Belfast Telegraph

NI21 leader Basil McCrea vows 'I'm here for the long term' after week of further turmoil within party

Basil McCrea
Basil McCrea
Johnny McCarthy, left, with NI21 leader Basil McCrea at their party conference.
Basil McCrea, centre, joins thousands of people take part in the annual Belfast Gay Pride event in Belfast city centre.
Former NI21 chair Tina McKenzie
Top guns: NI21 leader Basil McCrea (left) and deputy John McCallister launched the party in a blaze of glory

Basil McCrea has said he is in politics for the long run, following a week that has further rocked his fledging party.

Earlier this week, Johnny McCarthy the only member of NI21 to be elected under its banner and its deputy leader announced his departure from the party.

Basil McCrea, in his regular broadcast #CurtainCall on social media platform Periscope, said last night he was in it for the long run and people would return to his party.

The Lagan Valley MLA also discussed his previous night's broadcast from a Christmas Party at former NI21 chair Tina McKenzie's house.

Mr McCrea criticised the media for reporting his attendance at the house party, saying it was a long held engagement and he was not afraid to celebrate.

He said: "Imagine people going out for Christmas - shock horror probe."

Read more: Basil McCrea parties with Tina McKenzie while NI21 falls apart with resignation of its only councillor

The MLA again said he wished Mr McCarthy well following his decision to quit the party.

Asked if he knew the reason for the departure, he said: "That is something I can't help you with."

The Lisburn councillor's departure, he said, was "not the end of NI21".

He said: "I'm here for a reason, for the long term restructuring of politics in Northern Ireland.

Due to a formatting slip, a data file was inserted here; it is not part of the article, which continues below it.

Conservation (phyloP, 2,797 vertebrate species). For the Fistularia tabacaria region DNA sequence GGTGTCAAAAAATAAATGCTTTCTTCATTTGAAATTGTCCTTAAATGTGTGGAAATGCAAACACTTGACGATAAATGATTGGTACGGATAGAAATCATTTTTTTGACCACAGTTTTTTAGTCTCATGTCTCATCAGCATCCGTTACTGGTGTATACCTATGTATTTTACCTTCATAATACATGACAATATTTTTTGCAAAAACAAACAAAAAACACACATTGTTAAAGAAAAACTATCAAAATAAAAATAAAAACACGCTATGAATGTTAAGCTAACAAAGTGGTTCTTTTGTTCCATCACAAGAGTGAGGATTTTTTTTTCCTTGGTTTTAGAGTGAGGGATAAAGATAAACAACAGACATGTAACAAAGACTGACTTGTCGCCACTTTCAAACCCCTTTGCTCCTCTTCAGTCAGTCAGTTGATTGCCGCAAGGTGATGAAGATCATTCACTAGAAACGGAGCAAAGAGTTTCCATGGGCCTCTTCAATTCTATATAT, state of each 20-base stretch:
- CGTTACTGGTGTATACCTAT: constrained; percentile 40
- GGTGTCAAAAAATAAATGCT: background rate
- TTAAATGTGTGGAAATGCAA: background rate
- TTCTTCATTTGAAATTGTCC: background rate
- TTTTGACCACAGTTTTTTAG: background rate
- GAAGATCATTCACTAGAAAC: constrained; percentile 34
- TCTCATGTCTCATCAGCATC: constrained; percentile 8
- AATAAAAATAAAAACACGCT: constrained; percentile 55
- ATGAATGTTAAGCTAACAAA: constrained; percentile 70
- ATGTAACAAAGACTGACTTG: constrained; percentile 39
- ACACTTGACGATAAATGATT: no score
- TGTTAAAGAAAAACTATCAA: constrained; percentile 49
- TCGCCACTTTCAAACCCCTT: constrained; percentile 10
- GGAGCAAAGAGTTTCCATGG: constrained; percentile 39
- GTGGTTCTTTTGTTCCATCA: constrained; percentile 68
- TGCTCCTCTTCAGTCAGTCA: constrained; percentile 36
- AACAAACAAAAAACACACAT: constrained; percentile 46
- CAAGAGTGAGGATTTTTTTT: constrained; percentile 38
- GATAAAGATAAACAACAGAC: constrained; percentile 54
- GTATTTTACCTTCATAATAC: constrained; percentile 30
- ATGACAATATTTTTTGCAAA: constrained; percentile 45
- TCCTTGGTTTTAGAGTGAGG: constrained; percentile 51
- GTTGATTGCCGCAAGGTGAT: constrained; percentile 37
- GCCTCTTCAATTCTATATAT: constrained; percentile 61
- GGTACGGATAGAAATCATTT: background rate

"And anyone that tries to bring change often brings the wrath of the conservative establishment down on them."

Read more: NI21: Just when did things start going wrong?

He said NI21 had suffered a lot of damage over the last 18 months.

"And that's damage that's largely been unfair," he said.

"NI21 threatened the status quo and when you do that, you get a kickback from the establishment."

Mr McCrea said NI21 was more of a "movement than a membership organisation" but it was too early to say how many candidates the party would field in the 2016 election.

"What I intend to do with the party is stand as an idea.

"And over a period of time people will change, I think people will come to it."

McCrea said he would be out canvassing for the Assembly election in January.

"It'll not be canvassing as you know it," he said.

"There's a lot of people that want my seat, including me."

The former UUP man ruled out a return to Mike Nesbitt's party and to joining the Alliance party.

"And they wouldn't have me", he said.

"I'm pretty happy with where I am with NI21.

"People like the idea we had about new forward thinking politics and putting the past behind us.

"And the problem with the old traditional established parties is that they are wedded to the past they are forever attempting to re-write history and do it their own way."

At the end of the broadcast he played Frank Sinatra's 'My Way' before signing off with the theme music to the science fiction film 'Terminator'.

"I'll be back," he said before signing off.

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